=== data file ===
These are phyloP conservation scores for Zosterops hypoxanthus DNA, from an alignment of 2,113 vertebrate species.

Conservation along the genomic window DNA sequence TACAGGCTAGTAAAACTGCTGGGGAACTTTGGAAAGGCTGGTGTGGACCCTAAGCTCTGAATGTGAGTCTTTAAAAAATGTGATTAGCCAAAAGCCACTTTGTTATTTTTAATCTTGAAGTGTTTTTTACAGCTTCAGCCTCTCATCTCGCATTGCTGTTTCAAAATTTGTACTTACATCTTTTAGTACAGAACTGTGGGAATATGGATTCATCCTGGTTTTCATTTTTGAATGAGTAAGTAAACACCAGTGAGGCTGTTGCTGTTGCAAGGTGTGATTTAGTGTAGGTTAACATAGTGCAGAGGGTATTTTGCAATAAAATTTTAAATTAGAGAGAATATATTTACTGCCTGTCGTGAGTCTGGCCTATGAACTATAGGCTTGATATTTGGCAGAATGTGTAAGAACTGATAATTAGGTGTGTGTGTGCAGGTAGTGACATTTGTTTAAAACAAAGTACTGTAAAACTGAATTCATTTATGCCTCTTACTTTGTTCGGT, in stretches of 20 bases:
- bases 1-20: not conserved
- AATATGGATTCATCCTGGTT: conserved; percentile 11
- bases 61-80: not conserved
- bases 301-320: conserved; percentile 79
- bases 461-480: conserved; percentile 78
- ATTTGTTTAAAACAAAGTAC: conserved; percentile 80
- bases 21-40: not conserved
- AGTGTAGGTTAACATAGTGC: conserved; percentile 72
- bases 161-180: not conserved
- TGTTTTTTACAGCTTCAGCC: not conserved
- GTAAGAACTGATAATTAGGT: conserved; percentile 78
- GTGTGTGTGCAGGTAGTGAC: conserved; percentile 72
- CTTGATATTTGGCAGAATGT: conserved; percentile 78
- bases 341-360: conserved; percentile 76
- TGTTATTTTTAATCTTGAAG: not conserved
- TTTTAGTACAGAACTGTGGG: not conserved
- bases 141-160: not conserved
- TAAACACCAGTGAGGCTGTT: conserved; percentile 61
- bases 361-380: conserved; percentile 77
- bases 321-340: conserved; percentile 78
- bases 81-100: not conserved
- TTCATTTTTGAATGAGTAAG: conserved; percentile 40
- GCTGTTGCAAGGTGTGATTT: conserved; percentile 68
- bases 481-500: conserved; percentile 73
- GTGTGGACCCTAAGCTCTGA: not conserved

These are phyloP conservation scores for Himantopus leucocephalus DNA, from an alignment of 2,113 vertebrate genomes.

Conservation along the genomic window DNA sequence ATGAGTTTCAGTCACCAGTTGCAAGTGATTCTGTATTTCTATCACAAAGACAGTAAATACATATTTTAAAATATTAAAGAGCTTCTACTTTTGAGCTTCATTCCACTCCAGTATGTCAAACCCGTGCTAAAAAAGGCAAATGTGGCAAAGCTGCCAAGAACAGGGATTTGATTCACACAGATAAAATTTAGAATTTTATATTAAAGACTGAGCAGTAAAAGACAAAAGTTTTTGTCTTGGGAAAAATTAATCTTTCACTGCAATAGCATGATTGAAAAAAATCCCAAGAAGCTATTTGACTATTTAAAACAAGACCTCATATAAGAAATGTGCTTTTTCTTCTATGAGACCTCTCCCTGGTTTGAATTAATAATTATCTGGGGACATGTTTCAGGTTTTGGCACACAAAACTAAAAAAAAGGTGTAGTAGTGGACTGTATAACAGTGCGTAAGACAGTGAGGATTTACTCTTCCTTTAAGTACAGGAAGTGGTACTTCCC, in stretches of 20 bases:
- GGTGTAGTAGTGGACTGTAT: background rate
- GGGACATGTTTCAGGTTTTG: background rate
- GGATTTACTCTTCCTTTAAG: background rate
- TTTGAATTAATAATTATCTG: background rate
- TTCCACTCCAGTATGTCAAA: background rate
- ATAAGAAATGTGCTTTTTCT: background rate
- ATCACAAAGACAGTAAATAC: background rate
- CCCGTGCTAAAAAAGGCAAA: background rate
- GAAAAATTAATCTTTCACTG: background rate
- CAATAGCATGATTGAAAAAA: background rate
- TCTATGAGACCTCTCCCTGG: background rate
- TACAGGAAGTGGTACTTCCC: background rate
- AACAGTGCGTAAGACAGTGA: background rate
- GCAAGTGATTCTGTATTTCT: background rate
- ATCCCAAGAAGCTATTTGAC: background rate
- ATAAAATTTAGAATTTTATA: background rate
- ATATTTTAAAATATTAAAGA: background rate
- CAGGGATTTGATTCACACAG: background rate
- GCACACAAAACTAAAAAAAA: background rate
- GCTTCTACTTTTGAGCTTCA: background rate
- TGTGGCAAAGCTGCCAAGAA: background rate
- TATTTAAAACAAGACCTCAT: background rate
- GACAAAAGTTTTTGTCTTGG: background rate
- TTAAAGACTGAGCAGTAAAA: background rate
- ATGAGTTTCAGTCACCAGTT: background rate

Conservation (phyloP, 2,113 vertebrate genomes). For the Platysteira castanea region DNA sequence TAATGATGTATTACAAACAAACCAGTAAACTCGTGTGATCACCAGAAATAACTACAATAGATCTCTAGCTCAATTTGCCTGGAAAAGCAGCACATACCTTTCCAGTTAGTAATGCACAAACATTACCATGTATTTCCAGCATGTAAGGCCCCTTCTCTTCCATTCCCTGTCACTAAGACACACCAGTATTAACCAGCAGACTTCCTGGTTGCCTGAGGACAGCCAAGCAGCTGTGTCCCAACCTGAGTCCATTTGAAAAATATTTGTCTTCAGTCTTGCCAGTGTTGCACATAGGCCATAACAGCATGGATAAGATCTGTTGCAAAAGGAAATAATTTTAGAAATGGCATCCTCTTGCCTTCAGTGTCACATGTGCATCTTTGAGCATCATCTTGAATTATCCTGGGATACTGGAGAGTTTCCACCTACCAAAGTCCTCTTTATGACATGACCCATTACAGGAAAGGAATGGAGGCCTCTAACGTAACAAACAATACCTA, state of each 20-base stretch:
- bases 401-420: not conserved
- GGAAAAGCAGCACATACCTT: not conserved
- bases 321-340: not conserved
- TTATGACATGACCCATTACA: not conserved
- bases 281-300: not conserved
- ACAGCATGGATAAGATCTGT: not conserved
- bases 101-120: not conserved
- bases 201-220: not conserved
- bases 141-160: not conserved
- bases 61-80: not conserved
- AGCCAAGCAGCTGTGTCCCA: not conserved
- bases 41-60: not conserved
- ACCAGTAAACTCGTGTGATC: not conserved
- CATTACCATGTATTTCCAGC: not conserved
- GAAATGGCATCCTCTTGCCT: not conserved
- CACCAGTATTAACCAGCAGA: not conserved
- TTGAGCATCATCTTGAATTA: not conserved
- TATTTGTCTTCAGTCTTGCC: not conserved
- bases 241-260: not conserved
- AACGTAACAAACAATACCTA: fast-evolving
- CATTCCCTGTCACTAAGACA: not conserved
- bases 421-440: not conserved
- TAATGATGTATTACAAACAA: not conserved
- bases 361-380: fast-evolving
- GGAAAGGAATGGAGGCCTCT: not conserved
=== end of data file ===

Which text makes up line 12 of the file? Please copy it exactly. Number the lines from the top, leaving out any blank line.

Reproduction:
- TGTTTTTTACAGCTTCAGCC: not conserved